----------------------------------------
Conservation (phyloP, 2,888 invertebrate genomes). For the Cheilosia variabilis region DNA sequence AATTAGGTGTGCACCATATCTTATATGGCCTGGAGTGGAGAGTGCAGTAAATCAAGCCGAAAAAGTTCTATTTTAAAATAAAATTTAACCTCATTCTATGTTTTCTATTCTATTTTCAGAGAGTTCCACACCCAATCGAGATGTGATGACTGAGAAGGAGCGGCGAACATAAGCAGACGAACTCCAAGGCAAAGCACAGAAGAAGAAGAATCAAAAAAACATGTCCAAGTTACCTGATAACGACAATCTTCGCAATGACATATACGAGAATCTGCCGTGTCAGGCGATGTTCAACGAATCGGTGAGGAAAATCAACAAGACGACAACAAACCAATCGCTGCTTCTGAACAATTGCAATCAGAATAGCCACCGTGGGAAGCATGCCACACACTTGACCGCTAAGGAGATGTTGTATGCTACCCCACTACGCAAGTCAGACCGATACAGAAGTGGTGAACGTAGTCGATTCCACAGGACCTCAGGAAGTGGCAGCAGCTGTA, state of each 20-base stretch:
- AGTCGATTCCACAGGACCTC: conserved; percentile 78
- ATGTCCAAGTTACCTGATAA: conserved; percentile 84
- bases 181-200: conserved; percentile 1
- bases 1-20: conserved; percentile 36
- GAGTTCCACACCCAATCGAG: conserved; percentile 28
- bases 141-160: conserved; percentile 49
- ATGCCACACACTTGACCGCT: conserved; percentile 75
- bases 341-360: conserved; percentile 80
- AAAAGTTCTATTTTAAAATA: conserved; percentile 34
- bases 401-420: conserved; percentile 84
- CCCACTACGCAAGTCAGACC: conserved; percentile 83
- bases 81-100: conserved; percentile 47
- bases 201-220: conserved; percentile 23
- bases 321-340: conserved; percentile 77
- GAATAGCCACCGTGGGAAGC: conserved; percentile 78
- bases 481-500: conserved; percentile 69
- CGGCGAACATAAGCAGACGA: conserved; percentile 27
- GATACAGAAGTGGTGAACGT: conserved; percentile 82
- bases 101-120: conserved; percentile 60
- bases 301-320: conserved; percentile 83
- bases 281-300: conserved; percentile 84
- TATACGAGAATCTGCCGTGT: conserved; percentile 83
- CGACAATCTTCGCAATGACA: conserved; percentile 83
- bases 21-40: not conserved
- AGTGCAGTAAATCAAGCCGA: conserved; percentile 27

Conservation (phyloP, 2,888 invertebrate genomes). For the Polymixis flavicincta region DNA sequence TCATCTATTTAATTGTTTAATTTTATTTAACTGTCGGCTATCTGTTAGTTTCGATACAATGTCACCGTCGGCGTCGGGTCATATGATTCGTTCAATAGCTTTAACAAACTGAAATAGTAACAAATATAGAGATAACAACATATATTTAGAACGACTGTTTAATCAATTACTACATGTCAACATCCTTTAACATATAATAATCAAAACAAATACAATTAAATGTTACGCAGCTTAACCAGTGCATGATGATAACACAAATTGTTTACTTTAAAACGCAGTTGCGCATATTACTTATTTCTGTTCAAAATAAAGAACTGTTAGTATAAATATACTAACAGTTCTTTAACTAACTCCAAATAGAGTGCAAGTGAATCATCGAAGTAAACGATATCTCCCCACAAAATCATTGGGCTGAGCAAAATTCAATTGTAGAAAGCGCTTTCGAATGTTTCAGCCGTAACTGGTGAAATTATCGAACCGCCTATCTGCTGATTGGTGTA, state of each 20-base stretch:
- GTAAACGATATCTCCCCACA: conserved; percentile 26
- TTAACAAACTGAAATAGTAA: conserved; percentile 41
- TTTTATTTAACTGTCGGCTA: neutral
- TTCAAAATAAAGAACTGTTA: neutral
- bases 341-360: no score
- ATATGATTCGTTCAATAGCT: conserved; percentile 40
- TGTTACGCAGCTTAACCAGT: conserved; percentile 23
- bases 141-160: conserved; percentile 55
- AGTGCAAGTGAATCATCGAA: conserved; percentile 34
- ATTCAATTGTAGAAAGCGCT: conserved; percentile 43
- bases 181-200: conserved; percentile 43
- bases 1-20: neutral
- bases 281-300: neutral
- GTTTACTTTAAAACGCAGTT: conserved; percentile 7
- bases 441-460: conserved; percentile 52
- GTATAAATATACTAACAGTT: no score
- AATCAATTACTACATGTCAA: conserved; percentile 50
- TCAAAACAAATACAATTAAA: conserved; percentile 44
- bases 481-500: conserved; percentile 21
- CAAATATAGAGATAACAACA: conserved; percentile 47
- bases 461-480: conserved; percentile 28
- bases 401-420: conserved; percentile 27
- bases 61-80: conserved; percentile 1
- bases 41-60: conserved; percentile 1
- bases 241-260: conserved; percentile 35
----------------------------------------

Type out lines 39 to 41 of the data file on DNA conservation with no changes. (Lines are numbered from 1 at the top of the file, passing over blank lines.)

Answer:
- bases 1-20: neutral
- bases 281-300: neutral
- GTTTACTTTAAAACGCAGTT: conserved; percentile 7